IT WOULD HAVE BEEN A DIFFICULT MONTH for any Labour leader, but Jeremy Corbyn’s detractors within and beyond the Labour Party could not resist piling on the pressure over the parliamentary vote to trigger Brexit. Despite the sense of denial among some, actually Jeremy Corbyn’s parliamentary tactics on this were about right. To have opposed the referendum result in principle would have sent a clear message to those communities which voted Leave, due to years of marginalisation and lack of representation, that they were going to continue to be ignored and disenfranchised. If Labour is to reconnect with these voters and bury the myth of a metropolitan elite out of touch with the regional grassroots, it has got to listen to the anger and frustration that generated this Leave vote.
But it has got to do more. If the May government has any Brexit plan at all, it is to prioritise clamping down on immigration at the expense of retaining any access to the European single market - a classic hard Brexit, bad for the economy, jobs and workers’ rights. The battle over the terms of Brexit goes on - but on a myriad of other fronts, this is a weak government that can be called to account again and again.
As England and Wales suffer the worst mortality rates for 50 years, the party leadership can, as it already has done, continue to expose the open crisis in NHS funding and social care. Public services from education, to transport, to prisons and social services, are being cynically run down in preparation for further marketisation. The private sector understands that this is a government that cares nothing for ordinary people - hence hundreds of companies choose with impunity not to pay the minimum wage.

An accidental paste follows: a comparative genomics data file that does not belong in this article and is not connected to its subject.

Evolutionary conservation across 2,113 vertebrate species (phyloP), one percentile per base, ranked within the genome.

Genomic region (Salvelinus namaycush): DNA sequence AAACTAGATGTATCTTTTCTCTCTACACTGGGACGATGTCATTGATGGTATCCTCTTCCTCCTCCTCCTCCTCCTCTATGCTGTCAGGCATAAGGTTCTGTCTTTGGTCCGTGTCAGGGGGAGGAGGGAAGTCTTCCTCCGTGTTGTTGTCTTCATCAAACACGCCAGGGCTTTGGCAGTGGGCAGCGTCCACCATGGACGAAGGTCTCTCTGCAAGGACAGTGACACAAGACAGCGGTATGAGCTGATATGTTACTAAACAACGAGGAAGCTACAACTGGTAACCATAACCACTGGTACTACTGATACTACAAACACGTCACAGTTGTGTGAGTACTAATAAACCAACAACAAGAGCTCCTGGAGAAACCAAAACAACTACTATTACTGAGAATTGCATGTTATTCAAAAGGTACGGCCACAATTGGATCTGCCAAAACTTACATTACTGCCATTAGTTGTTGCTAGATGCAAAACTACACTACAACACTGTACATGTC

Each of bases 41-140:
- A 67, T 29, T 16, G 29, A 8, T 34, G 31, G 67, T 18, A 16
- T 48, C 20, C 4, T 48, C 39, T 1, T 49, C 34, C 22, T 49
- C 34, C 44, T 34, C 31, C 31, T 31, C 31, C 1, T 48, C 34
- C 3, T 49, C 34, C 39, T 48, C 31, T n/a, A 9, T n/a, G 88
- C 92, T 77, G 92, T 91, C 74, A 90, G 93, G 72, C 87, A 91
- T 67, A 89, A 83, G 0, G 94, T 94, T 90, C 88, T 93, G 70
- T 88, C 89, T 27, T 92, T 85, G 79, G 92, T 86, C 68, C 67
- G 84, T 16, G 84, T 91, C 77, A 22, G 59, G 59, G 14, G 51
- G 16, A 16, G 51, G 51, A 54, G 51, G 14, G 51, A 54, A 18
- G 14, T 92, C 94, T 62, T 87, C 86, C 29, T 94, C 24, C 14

The challenge for Labour now goes way beyond holding the government responsible for its multiple failings. The years of neglect under New Labour, and the austerity of Tory-led governments for the last seven years, have fuelled a cynicism in which the fear and hate-mongers of the Leave campaign could thrive.
Despite a new leadership and a massive surge in membership, much of that cynicism remains directed at our Party, which in local government has routinely passed on vicious budget cuts with scant murmur of protest, let alone any sign of organising a fightback. If we are to win back voters in the traditional heartlands, the enthusiasm that saw Jeremy Corbyn elected Labour leader - twice - has got to be used to transform the Party into a campaigning movement that can unify all the discontent and partial struggles against government policy into one force. We have to set out policies that can inspire hope and belief in a realistic prospect of fundamental social change in millions of people.
Jeremy Corbyn is an inspiring man of principle to lead this movement - but the task is too big to be left to one man. Across the Party and the broader movement, we need to renew our structures and make them fit for the huge job in front of us. The new anti-Trump movement shows what’s possible: building on February’s demonstrations in dozens of UK cities, a broad, inclusive movement is now being forged to challenge the illegitimate US President.
Labour activists too can build unity in action with a broad range of social forces to lead mass opposition to Trump’s best friends - this Tory government - and prepare the way for a real, credible alternative at the next election.